His performances throughout 2014 won him the Tomori Player of the Year award, given to the player shortly before he would go on to join top flight side Apolonia in the January transfer window of 2015. In January 2015 Uzuni joined Albanian Superliga side Apolonia by penning a four-year contract. On 17 August 2017, after being a target of several top flight clubs, Uzuni completed a transfer to Laçi for €20,000. On the same day, he played and scored in a friendly against Iliria which ended 2–2, he made his competitive debut on 10 September in 2017–18 Albanian Superliga matchday 1 against Partizani, playing full-90 minutes as Laçi caused an upset by winning 2–0. He opened his scoring account on 21 October in the matchday 6 against Lushnja which finished in a 3–0 win with lifted Laçi in 3rd place in championship. On 10 December, Uzuni scored his second of the season – the lone goal of the match versus Skënderbeu – to end the latter's undefeated streak in league, it was Laçi's first league win over Skënderbeu since April 2015.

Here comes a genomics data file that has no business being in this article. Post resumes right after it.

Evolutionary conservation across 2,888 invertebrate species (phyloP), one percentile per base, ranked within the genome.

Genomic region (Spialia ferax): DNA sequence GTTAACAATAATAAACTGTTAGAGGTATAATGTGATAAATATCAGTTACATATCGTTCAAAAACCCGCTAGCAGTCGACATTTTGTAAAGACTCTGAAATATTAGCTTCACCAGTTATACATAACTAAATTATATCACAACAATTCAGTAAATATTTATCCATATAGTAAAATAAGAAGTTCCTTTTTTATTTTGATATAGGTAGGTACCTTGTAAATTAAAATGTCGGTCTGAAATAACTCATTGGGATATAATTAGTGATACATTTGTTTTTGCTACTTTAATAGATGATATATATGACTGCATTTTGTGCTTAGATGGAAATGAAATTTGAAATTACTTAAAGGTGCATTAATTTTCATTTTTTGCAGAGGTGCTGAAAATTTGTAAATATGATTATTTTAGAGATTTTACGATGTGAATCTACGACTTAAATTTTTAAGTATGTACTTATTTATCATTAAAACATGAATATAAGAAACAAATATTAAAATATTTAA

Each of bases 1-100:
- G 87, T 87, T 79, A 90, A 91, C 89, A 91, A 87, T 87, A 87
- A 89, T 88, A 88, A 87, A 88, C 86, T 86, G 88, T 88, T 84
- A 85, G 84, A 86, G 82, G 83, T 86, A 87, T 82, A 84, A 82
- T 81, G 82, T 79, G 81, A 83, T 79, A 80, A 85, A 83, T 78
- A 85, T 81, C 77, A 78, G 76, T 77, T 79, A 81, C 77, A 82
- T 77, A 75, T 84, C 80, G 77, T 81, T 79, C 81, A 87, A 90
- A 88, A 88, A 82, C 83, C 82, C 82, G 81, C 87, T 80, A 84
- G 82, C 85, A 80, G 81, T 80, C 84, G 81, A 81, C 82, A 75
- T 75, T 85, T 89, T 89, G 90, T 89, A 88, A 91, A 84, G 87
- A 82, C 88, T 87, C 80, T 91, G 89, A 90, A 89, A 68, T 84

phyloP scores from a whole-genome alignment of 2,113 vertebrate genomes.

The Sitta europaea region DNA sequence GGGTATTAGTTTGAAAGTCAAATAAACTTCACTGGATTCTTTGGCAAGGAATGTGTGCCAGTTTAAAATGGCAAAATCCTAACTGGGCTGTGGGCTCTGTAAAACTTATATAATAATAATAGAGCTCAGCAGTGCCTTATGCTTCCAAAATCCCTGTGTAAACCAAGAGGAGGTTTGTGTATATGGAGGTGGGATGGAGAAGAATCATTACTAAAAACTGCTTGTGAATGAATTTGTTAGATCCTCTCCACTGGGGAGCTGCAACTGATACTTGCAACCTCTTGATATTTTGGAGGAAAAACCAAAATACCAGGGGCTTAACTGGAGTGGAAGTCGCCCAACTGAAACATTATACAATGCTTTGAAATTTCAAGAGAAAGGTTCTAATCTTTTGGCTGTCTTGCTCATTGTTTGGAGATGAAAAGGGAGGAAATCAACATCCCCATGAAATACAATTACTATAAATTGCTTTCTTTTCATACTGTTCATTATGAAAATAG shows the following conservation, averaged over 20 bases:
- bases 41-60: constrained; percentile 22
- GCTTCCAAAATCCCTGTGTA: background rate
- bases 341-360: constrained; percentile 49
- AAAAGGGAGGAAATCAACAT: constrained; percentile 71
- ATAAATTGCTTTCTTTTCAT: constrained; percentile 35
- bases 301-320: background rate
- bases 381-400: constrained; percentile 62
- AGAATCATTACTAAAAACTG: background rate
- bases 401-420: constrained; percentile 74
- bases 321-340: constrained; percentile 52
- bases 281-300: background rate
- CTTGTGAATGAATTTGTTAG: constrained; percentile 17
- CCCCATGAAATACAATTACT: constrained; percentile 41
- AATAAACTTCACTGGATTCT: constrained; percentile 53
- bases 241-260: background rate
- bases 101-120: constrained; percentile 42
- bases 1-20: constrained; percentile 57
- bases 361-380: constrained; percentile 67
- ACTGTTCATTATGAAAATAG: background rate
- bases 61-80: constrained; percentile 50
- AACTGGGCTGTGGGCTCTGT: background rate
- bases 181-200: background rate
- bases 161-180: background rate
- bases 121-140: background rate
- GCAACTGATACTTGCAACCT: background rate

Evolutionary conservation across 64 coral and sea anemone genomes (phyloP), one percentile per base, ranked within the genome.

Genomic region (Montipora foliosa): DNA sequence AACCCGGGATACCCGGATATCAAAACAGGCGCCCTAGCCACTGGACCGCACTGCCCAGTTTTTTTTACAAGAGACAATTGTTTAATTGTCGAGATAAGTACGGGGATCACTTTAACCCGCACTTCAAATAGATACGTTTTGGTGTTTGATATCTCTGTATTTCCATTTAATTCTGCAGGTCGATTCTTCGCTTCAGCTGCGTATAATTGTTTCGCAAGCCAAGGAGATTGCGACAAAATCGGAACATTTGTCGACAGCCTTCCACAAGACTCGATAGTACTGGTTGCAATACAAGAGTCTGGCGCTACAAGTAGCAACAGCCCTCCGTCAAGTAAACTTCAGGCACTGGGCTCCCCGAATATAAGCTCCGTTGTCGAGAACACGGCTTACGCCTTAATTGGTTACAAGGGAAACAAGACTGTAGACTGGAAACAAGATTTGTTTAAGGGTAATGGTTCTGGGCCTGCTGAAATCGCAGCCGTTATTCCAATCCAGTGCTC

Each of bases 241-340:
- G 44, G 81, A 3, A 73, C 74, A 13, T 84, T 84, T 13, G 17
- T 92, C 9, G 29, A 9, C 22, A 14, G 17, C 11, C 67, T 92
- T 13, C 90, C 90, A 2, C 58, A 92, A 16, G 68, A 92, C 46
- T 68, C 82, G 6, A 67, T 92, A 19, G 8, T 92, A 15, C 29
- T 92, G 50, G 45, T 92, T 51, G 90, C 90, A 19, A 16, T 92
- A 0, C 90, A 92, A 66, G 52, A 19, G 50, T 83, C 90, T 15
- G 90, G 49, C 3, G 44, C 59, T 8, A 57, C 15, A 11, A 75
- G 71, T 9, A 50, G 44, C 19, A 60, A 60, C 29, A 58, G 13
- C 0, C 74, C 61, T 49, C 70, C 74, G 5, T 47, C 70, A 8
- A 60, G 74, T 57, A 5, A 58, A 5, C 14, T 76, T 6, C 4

He scored his first top flight brace on 14 March of the following year in the 3–1 win at Lushnja. He has scored 7 goals with 3 different teams at Roza Haxhiu Stadium, thus making his favourite stadium to score. In the final matchday, Uzuni scored a brace in the 4–2 home win over Teuta which gave him ten for the campaign, as Laçi finished in 4th place to return to UEFA Europa League for the first time in three years. In July 2018, Uzuni was included in manager Besnik Prenga squad list for the 2018–19 UEFA Europa League campaign, he made his debut in the competition on 12 July in the first leg of first qualifying round versus Anorthosis Famagusta. He played the entire match as Laçi lost 2–1. In the returning leg, he scored an 89th-minute header to give Laçi the 1–0 home win and progression to next round through away goal rule. Uzuni's final match for the team occurred on 31 August 2018 in the 1–1 draw versus Skënderbeu where he scored the opener with a powerful shot inside the penalty area. On 3 September 2018, Uzuni moved for the first time aboard and joined the Croatian club NK Lokomotiva by signing a four-year contract.